This is something which is self-evidently open to abuse and has the potential to be a vehicle for corruption and looting of this increased budget allocation. It remains to be seen what structural mechanisms will be put in place to ensure that the by-passing of the ordinary processes, with their associated protections, does not result in abuse.
The fundamental transformation of the electricity sector and positioning it for future sustainability
National Treasury is finalising a sustainable solution to Eskom’s R400-billion debt, and the Minister of Finance will outline how this matter will be dealt with in the October Medium-Term Budget Policy Statement. Government will use climate funding provided through the Just Energy Transition Partnership to invest in the grid and will also repurpose power stations that have reached the end of their lives.
Government has previously announced that the restructuring of Eskom will result in the establishments of three entities, namely an electricity generation entity, an electricity transmission entity and an electricity distribution entity.
Eskom has already established an independent transmission company and is on track to separate its generation and distribution businesses by the end of 2022. It will soon be appointing boards for the transmission and generation entities. The grid will remain state owned, despite these interventions.
The unbundling of Eskom and the broader reforms to establish a competitive electricity market will allow more generators, both private and state-owned, to compete on an equal footing.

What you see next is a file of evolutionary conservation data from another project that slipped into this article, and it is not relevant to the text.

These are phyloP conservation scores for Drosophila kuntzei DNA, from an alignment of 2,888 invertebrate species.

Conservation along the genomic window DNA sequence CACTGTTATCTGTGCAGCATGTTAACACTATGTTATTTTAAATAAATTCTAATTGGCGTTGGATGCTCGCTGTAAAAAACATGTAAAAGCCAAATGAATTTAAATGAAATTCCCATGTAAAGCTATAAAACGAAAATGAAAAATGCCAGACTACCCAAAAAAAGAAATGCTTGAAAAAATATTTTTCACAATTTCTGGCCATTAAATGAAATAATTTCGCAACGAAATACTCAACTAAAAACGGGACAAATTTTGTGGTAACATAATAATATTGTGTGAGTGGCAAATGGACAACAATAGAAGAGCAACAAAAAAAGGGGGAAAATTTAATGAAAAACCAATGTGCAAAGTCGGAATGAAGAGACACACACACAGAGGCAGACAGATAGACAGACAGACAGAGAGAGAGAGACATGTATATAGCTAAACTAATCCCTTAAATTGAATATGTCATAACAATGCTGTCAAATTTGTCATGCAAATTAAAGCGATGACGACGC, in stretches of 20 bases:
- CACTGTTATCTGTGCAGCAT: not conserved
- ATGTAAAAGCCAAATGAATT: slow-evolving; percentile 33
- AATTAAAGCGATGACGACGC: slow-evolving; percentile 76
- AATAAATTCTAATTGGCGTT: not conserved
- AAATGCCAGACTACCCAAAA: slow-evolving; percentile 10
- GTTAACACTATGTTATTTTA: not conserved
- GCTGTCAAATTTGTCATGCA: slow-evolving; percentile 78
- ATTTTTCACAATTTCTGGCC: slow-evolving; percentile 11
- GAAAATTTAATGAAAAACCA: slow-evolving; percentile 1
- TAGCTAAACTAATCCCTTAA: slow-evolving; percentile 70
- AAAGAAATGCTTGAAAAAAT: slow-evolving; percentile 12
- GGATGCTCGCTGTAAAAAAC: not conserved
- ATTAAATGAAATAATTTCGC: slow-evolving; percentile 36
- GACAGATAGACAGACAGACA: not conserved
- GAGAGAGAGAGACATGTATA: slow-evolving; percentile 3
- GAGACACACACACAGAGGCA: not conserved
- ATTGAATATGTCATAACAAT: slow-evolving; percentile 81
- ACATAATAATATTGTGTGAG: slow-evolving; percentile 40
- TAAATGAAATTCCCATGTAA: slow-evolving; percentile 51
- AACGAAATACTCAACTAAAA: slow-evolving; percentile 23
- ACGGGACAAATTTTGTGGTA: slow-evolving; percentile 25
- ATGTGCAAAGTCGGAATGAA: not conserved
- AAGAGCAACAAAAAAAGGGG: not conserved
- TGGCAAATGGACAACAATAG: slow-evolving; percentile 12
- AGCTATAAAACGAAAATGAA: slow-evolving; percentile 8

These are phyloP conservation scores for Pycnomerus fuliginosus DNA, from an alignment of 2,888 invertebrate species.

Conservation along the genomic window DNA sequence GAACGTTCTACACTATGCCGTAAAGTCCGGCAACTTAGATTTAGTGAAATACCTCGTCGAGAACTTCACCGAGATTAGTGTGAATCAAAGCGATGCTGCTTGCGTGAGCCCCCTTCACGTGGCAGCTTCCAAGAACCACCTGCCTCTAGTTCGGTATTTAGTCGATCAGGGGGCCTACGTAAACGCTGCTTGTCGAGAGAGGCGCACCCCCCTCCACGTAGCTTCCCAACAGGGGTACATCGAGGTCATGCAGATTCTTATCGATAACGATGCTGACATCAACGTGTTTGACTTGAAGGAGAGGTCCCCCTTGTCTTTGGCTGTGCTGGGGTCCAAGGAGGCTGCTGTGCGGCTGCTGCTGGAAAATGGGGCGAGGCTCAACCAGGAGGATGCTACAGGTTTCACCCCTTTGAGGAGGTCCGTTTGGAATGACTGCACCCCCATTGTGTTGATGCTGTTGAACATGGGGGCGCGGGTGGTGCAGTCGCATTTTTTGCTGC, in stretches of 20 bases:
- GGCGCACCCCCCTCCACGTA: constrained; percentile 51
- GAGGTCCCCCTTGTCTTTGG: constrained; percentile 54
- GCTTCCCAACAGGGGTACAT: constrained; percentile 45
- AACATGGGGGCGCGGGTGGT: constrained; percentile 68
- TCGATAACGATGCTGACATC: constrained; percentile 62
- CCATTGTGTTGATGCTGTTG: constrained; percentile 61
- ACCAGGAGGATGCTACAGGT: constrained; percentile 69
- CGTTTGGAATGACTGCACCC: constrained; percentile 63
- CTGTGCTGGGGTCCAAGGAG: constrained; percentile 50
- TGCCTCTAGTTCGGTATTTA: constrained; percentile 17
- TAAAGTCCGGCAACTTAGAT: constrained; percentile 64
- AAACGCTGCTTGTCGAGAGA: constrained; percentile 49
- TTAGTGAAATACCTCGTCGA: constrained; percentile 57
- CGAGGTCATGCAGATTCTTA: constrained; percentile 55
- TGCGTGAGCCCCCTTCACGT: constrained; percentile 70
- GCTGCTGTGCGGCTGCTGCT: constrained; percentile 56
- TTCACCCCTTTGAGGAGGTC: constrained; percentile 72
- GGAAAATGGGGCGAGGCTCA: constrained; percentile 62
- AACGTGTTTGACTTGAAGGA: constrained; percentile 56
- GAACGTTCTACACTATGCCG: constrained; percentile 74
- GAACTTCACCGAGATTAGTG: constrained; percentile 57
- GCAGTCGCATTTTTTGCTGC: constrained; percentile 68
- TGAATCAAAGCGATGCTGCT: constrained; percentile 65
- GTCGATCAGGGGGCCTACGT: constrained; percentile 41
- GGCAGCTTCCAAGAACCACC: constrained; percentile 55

Broader reforms to establish a competitive electricity market will be expedited through the finalisation of the amendment of ERA to promote private sector investment. The second amendment Bill to ERA was published in February 2022 and the DMRE has been engaging with various stakeholders to incorporate comments and release an amended Bill later in 2022.
To ensure that these measures are implemented in a co-ordinated manner, President Ramaphosa has established a National Energy Crisis Committee (NECC) which is chaired by the Director-General in the Presidency and brings together all the departments and entities involved in the provision of electricity.
The government interventions proposed by President Ramaphosa to address South Africa’s electricity supply crisis are very positive and long overdue. The implementation of these measures will be critical to rescue South Africans and their economy from the ravages of the ongoing load shedding and lead them towards sustainable economic growth and well-being.